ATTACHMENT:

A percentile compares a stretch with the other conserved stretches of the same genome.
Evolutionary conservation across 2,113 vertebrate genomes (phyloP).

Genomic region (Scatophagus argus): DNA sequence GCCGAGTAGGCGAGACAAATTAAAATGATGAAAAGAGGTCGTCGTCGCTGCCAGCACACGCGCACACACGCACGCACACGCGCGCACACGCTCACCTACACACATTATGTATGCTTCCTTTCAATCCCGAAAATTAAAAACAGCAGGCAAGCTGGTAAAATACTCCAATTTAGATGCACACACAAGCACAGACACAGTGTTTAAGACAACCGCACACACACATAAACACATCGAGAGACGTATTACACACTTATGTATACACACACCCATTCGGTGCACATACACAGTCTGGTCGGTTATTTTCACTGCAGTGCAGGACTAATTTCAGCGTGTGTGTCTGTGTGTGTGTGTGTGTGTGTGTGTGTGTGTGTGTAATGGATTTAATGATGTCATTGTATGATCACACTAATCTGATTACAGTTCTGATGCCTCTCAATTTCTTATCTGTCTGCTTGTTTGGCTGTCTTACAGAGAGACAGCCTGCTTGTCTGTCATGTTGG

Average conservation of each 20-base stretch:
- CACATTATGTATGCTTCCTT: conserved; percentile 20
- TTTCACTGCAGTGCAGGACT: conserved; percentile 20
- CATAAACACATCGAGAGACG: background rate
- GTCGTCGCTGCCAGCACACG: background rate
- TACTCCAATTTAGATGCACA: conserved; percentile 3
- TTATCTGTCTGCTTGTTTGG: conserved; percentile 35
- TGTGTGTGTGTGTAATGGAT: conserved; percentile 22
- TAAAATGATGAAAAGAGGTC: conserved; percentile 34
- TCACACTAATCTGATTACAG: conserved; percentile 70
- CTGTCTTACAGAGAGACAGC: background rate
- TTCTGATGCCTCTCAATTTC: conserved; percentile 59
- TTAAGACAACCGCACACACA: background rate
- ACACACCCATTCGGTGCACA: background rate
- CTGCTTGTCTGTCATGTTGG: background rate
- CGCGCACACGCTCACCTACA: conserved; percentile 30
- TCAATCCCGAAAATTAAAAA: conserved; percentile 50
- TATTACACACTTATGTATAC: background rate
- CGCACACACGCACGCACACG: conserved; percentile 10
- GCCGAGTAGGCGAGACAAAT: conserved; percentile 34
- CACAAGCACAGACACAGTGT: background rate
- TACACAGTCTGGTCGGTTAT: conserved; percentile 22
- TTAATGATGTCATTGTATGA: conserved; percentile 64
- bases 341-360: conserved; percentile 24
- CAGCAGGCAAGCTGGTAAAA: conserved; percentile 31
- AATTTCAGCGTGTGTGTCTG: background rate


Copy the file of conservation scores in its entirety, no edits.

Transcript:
A percentile compares a stretch with the other conserved stretches of the same genome.
Evolutionary conservation across 2,113 vertebrate genomes (phyloP).

Genomic region (Scatophagus argus): DNA sequence GCCGAGTAGGCGAGACAAATTAAAATGATGAAAAGAGGTCGTCGTCGCTGCCAGCACACGCGCACACACGCACGCACACGCGCGCACACGCTCACCTACACACATTATGTATGCTTCCTTTCAATCCCGAAAATTAAAAACAGCAGGCAAGCTGGTAAAATACTCCAATTTAGATGCACACACAAGCACAGACACAGTGTTTAAGACAACCGCACACACACATAAACACATCGAGAGACGTATTACACACTTATGTATACACACACCCATTCGGTGCACATACACAGTCTGGTCGGTTATTTTCACTGCAGTGCAGGACTAATTTCAGCGTGTGTGTCTGTGTGTGTGTGTGTGTGTGTGTGTGTGTGTGTGTAATGGATTTAATGATGTCATTGTATGATCACACTAATCTGATTACAGTTCTGATGCCTCTCAATTTCTTATCTGTCTGCTTGTTTGGCTGTCTTACAGAGAGACAGCCTGCTTGTCTGTCATGTTGG

Average conservation of each 20-base stretch:
- CACATTATGTATGCTTCCTT: conserved; percentile 20
- TTTCACTGCAGTGCAGGACT: conserved; percentile 20
- CATAAACACATCGAGAGACG: background rate
- GTCGTCGCTGCCAGCACACG: background rate
- TACTCCAATTTAGATGCACA: conserved; percentile 3
- TTATCTGTCTGCTTGTTTGG: conserved; percentile 35
- TGTGTGTGTGTGTAATGGAT: conserved; percentile 22
- TAAAATGATGAAAAGAGGTC: conserved; percentile 34
- TCACACTAATCTGATTACAG: conserved; percentile 70
- CTGTCTTACAGAGAGACAGC: background rate
- TTCTGATGCCTCTCAATTTC: conserved; percentile 59
- TTAAGACAACCGCACACACA: background rate
- ACACACCCATTCGGTGCACA: background rate
- CTGCTTGTCTGTCATGTTGG: background rate
- CGCGCACACGCTCACCTACA: conserved; percentile 30
- TCAATCCCGAAAATTAAAAA: conserved; percentile 50
- TATTACACACTTATGTATAC: background rate
- CGCACACACGCACGCACACG: conserved; percentile 10
- GCCGAGTAGGCGAGACAAAT: conserved; percentile 34
- CACAAGCACAGACACAGTGT: background rate
- TACACAGTCTGGTCGGTTAT: conserved; percentile 22
- TTAATGATGTCATTGTATGA: conserved; percentile 64
- bases 341-360: conserved; percentile 24
- CAGCAGGCAAGCTGGTAAAA: conserved; percentile 31
- AATTTCAGCGTGTGTGTCTG: background rate